Will 3D printers be as ubiquitous in home and offices as inkjet printers? And what about other forms of rapid manufacturing? Will people want CNC machines and laser cutters? And at the root of this is the question, will ‘creating’ become more mainstream? I doubt there are any designers that would turn down any affordable manufacturing machine. But to what extent will the general public want to be the designers?
There has been a debate going on, in distributed manufacturing circles, on whether the 3D Printing model can be extended to general usage.
The Replicator blog gave five reasons why it won’t go mainstream, and they have been countered here.
My own view is that while I don’t see individual usage, envisaging a network of small shops at neighborhood level seems a realistic expectation.
I asked our Dutch friend and RepRap enthusiast Erik DeBruijn for his comments, here they are:
“I must say up front that I’m biassed because I’m totally fascinated by the RepRap project. Seeing the development and simplification of the design gives me the impression that anyone could build a RepRap soon. Of course I’m prone to make a misjudgement on this, because you tend to expect you and your peers are a representative fraction of society. Of course as (almost) graduate student, I’m not average. Still, there are enough people like me, with an inclination towards technology and DIY, that ARE, like me, interested by the idea of having a machine that can make almost anything.
Right now, you need a more or less technical interest or even a background to build a RepRap. As the device becomes more mature, it is like a writers pen and paper, like a painters brushes and canvas. 3D design will be a way of expressing yourself. And the things you make can be shared. Others who are not as creative could have a paint-by-number type of interface to make objects with limited design freedoms. The design process wil be adjusted to the level of a designer.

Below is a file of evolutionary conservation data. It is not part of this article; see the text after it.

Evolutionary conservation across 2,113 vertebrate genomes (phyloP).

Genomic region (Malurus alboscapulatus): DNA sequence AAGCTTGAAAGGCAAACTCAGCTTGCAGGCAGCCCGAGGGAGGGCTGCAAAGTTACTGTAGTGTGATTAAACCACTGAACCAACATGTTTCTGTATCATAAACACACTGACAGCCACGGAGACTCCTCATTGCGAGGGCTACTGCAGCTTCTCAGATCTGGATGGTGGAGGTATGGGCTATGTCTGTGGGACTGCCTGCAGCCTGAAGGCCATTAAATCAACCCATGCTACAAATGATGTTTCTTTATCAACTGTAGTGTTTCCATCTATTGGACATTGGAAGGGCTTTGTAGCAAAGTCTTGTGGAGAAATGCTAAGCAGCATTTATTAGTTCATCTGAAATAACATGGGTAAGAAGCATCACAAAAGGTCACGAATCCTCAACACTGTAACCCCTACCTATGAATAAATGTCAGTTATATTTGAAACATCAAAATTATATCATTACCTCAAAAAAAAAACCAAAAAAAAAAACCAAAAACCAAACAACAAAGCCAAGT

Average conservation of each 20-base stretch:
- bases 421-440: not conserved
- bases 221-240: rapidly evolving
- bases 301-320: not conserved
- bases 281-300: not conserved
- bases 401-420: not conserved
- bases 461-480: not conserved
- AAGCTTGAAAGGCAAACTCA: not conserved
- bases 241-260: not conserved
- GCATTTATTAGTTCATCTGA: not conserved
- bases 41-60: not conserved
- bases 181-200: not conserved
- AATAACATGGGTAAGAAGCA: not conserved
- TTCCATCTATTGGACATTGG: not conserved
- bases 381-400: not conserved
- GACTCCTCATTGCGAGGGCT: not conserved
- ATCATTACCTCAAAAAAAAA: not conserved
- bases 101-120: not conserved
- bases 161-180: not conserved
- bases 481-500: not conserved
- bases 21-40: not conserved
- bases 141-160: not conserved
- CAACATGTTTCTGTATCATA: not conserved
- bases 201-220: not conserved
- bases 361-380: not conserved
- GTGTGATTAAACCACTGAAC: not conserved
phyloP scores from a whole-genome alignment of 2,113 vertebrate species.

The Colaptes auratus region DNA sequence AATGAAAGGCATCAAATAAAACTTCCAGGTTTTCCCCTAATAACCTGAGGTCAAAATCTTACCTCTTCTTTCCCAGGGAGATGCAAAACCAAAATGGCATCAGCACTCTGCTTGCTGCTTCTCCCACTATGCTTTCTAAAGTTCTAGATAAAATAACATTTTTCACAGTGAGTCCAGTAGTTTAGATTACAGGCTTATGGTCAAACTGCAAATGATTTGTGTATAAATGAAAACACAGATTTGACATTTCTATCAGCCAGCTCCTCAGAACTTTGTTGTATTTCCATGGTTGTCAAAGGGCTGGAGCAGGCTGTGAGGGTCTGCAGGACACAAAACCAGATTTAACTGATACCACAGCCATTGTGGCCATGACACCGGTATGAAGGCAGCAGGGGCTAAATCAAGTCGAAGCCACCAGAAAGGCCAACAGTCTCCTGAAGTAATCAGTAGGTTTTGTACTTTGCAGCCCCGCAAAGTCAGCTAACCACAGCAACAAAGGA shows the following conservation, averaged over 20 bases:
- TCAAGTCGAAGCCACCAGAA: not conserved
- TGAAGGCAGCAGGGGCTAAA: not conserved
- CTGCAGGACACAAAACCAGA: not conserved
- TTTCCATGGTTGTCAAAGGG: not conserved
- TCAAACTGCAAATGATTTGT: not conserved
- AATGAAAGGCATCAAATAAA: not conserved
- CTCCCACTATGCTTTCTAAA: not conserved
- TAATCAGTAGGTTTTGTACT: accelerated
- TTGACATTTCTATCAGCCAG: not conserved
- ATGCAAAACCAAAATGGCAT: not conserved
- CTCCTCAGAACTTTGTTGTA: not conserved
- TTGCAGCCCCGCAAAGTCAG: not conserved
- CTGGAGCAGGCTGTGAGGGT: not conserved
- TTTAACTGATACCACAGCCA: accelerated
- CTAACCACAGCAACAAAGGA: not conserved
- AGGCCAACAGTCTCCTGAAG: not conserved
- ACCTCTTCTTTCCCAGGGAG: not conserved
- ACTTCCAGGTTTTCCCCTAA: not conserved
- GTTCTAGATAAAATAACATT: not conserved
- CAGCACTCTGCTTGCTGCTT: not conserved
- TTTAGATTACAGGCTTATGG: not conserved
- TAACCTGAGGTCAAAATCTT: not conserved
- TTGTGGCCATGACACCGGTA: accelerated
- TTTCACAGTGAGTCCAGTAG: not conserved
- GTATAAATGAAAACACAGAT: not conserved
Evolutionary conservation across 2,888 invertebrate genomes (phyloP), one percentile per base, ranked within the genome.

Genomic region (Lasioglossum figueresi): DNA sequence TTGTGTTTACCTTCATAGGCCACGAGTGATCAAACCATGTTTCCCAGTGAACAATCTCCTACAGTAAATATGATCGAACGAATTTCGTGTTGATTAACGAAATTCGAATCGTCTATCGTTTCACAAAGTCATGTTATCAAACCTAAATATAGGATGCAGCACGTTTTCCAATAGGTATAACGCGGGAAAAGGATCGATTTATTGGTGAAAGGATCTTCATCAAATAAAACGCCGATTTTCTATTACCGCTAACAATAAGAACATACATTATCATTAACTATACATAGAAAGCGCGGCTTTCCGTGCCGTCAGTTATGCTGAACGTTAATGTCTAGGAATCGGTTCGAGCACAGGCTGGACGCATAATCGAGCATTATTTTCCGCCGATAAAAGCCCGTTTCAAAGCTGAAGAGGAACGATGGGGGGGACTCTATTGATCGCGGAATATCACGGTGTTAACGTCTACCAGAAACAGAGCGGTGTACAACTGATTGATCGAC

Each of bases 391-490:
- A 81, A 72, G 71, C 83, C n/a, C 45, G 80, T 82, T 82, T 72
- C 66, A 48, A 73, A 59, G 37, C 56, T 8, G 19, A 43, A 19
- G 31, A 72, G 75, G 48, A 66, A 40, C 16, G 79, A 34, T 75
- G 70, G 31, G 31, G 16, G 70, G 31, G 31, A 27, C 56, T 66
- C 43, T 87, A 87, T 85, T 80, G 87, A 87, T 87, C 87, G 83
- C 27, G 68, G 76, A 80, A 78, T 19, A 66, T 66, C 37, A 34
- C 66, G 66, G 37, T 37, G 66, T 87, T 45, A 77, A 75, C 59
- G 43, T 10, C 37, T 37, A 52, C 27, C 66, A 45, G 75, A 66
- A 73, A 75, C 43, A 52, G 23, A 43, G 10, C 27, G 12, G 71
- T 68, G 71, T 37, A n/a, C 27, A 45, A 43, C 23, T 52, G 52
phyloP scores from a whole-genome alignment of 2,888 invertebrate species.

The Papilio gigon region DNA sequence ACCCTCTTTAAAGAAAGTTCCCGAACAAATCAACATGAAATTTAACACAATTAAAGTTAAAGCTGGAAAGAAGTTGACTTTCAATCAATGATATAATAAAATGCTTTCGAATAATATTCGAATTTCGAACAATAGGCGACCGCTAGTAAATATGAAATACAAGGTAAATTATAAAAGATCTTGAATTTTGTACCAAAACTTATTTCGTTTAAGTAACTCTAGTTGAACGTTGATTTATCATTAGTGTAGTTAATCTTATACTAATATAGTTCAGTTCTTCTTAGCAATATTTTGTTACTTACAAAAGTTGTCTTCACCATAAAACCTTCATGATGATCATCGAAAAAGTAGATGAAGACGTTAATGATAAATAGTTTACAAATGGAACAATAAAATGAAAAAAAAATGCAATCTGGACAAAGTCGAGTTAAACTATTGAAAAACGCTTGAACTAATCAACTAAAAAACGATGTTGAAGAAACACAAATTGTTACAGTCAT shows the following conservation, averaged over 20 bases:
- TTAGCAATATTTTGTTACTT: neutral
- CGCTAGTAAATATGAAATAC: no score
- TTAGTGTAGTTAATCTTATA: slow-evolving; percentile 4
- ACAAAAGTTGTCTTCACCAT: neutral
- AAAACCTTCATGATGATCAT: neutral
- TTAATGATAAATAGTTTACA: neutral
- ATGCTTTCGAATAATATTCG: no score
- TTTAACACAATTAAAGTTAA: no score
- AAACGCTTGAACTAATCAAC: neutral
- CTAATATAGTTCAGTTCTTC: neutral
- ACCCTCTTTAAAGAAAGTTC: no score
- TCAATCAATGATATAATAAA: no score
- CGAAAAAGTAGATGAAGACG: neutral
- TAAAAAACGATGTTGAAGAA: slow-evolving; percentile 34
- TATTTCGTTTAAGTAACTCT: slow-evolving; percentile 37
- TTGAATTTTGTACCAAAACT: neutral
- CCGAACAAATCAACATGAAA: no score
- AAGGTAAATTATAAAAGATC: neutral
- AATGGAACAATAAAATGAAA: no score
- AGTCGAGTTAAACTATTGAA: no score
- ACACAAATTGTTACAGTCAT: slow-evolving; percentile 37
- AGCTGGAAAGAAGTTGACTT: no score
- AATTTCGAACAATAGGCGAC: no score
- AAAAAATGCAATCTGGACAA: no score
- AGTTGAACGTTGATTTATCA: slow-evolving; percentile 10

* Simplification of the design, it becomes easier to build, less maintenance-intensive
* Quality of the products that come out of it is better
* Reduced dependence on specialist materials and/or tools
* Diffusion of the product causes faster diffusion (positive feedback loop, a.k.a. network effects or Metcalfe’s law)
* Better software, more easy to use software
* More suppliers for kits and even ready made sub-assemblies (you can now order a RepRap that you can build in little over 24 hours (a friend of mine did it) and requires no soldering or electronics experience).
* More (free) designs online. Thingiverse.com currently has 300+ digital designs of products that you can make with digital fabrication tools. Of which, currently, 42 (!) are 3D printable items.
Currently, people who can design in 3D, but who don’t have a RepRap, get to see pictures of the prints (from someone who does). This alone could be a motivation for making 3D designs. Perhaps he could even receive a copy from a nearby RepRapper. Even without a 3D printer, people are encouraged to 3D print.
Even if the RepRap isn’t succesful, it might be because a derivative is even more succesful. Eventually, when a certain installed base (critical mass) has been reached, it might become popular again. A 3D printer that can be 3D printed AND upgraded is probably more interesting considering the speed at which they will be improving when they have reached a moderate degree of diffusion.”
* Cathy Lewis: what needs to be done to bring 3D Printing to the masses?
* I have found this to be particularly impressive: 3D Printing for architectural modelling, print your own lifesized house